Bargaining power shifts from seller to buyer in Dubai
The bargaining power has shifted from the seller to the buyer in Dubai with the market witnessing downward pressure on prices and lease rates, says a new report.
"This shift becomes very beneficial to purchasers of commercial property when negotiating the price, payment terms and sales agreement, and is equally beneficial to tenants who can negotiate lease rates down, reduce fees, request better renewal terms and lower rent increases in their agreements. For the first time in many years, real estate in Dubai has become a 'buyer's market'," Better Homes said in its fourth quarter report on commercial real estate.
Speculators have vanished from the market and this has put emphasis on finding the right property, with the right amenities, in the right location, for the right price, the report said.
Likewise, popular commercial areas in Dubai are also starting to feel downward pressure with asking annual lease rates in Dubai Media City, for example, dropping as low as Dh240 per square foot, levels last seen in September 2006.
As nearly all speculators have left the real estate market, the investment focus will shift from "flipping" properties, to making more informed, long-term investments in yield products.
"This shift will expose poorly designed commercial space for what it is, and will benefit product that was developed with end users in mind," the report said.
As Dubai's market continues its maturation process, some very appealing yield based investments in commercial space may present themselves while prices and lease rates continue to fall.
Demand in industrial space has remained relatively high for quality products that are finished or about to be completed. Labour camps have only been slightly affected by the current economic conditions, but generally a supply shortage still exists, especially for quality products.
With the Dubai Police Human Rights General Department planning to intensify inspections of labour accommodations this year, quality accommodation will be in higher demand.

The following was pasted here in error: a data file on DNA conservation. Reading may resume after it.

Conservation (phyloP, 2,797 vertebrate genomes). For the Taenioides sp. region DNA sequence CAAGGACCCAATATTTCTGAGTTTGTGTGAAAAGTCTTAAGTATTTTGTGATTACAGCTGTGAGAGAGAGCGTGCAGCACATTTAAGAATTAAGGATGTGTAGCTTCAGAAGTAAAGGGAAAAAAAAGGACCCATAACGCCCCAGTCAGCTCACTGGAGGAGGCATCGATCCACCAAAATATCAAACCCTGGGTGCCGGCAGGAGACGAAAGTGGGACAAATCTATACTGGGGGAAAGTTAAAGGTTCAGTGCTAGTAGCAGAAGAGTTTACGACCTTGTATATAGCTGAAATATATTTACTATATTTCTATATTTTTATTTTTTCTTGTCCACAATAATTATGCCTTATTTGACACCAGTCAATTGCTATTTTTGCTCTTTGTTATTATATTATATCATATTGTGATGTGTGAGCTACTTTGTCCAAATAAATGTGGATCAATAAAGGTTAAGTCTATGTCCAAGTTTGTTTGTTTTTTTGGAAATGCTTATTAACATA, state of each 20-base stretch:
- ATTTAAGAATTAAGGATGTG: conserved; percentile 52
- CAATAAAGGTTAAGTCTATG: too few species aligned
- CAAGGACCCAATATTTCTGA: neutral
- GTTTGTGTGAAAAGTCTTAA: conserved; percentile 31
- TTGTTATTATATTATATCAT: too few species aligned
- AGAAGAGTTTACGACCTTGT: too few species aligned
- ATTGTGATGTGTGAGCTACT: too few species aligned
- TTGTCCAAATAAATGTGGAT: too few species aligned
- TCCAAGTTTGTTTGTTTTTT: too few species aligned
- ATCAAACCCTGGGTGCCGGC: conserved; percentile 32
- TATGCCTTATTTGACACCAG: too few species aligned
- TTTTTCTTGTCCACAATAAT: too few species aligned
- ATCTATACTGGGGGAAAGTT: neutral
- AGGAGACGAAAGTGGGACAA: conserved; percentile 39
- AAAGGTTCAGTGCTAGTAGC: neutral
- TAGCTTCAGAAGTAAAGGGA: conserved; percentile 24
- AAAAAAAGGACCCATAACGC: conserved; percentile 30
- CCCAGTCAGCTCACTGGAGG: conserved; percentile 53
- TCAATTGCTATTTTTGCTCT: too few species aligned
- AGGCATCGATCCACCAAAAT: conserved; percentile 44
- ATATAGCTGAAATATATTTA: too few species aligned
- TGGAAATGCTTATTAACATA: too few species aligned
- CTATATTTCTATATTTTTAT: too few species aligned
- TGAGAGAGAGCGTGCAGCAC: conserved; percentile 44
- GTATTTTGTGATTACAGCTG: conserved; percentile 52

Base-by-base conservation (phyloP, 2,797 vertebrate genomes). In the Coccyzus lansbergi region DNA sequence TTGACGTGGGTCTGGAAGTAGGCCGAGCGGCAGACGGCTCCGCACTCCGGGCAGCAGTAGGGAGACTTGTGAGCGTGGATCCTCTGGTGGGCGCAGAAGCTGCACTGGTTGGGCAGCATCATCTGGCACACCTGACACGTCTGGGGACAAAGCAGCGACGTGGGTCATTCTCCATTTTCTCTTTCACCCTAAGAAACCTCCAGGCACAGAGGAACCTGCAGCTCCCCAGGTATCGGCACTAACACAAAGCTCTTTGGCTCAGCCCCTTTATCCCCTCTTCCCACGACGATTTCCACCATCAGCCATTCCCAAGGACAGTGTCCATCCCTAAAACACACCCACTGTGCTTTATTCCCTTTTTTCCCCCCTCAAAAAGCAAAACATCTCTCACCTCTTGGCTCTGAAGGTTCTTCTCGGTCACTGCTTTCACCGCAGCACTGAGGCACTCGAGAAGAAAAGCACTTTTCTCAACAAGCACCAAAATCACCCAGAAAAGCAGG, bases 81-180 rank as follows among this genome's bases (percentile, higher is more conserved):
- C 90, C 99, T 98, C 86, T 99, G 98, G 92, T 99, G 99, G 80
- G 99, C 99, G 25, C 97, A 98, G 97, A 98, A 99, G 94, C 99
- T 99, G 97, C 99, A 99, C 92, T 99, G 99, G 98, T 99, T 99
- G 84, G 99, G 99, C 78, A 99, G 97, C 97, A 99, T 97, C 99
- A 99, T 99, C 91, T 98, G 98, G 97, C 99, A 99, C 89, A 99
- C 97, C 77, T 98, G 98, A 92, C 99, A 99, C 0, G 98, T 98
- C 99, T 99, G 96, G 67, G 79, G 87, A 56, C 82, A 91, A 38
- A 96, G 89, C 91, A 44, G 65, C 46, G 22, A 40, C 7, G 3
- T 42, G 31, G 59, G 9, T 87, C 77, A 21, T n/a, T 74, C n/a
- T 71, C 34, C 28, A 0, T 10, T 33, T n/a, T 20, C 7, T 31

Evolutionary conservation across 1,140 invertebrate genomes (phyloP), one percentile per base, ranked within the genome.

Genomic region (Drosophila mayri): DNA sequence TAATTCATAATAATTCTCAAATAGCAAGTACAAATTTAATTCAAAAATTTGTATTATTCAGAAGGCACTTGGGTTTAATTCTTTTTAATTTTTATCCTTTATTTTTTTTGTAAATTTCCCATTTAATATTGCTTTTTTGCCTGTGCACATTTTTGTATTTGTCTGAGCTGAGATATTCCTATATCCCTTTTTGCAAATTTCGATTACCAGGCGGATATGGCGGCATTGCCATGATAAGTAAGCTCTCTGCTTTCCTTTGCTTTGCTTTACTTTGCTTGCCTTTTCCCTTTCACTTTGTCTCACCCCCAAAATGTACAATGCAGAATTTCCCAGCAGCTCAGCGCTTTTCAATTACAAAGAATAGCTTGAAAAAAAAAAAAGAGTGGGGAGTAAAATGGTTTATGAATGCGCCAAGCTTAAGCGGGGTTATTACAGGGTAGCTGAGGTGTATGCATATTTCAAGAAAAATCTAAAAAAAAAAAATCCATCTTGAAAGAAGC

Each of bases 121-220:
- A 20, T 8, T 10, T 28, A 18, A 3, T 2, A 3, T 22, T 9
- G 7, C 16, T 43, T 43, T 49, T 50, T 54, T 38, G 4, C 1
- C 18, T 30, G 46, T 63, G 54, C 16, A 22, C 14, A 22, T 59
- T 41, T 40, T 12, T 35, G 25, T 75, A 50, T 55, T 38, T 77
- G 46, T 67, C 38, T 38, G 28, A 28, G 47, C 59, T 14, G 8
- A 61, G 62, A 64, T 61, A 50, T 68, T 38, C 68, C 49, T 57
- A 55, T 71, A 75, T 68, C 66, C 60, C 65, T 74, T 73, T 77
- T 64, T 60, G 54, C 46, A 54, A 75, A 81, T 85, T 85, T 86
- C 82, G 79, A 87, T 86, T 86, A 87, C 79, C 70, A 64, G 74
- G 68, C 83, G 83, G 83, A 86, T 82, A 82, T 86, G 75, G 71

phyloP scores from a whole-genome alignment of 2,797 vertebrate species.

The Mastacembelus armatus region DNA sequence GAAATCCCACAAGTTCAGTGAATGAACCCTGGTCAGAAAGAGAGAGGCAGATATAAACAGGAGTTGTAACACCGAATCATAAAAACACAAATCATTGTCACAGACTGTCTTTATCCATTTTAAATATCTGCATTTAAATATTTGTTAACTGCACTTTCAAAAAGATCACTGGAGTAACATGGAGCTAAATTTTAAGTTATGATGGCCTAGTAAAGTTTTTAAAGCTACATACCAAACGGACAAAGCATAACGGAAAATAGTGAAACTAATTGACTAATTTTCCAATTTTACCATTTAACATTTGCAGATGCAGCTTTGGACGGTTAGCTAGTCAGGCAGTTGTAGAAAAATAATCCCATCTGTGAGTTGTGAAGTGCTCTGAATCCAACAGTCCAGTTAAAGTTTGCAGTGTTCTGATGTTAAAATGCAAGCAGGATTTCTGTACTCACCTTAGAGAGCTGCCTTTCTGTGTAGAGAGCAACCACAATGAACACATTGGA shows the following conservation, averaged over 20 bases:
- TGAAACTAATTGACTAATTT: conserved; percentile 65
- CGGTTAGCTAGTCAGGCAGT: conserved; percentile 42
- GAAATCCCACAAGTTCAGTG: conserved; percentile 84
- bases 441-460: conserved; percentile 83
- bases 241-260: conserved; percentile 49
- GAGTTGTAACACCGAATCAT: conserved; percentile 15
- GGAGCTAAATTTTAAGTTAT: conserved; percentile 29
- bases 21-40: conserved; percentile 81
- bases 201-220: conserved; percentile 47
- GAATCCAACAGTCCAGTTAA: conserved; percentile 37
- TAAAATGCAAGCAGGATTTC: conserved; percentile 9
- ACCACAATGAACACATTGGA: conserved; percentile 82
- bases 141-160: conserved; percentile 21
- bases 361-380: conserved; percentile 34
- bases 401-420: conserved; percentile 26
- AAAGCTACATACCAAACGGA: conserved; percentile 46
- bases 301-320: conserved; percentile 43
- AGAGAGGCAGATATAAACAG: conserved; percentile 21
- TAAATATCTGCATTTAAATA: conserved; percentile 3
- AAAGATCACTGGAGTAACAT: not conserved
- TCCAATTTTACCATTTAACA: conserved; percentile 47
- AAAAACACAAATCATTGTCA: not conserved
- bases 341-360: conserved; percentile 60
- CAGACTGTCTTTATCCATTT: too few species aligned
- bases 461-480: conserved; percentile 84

According to Better Homes, Jafza warehouse space is renting at between Dh45 and Dh65 per square foot and Dubai Investment Park between Dh35 and Dh50 per square foot. Besides, average rent per room in Dubai for new or nearly new labour camp accommodations is between Dh5,000 and Dh5,500 with there being outliers for very poor quality and very high quality.
New labour accommodation is about to hit the market in the first quarter as many developers are soon taking delivery of high quality accommodation. Pressure is also causing many businesses currently located in Al Quoz to lower occupancy costs and relocate to new high quality warehouse facilities in Dubai Investment Park and Dubai Industrial City with plenty of parking, power and accessibility at significantly lower costs.
The supply of retail space in Dubai is expected to increase by about 50 per cent to more than three million square metres of gross leasable area (GLA) within the next two years, but this may not be sustainable, especially in today's economic climate, according to the report.
The potential oversupply of shopping mall retail space, coupled with the current economic climate, will place significant downward pressure on the leasing rates at malls. It is also probable that some of the older malls that do not achieve the footfall of the newer ones will have to refocus their target market.
Convenience retail will be prevalent in new developments to cater to the needs of the end users who will ultimately be purchasing in these developments.
Following are a few points of interest with regard to retail in Dubai.
The retail sector in Dubai has seen exponential growth of total gross leasable area over the past few years. Dubai has focused on "destination shopping malls" to create demand generators for tourists and has successfully done so.
However, with the ailing financial system and poor global economy, these destination shopping malls will be hard pressed to continue to see the revenues achieved in the past few years, Better Homes said.
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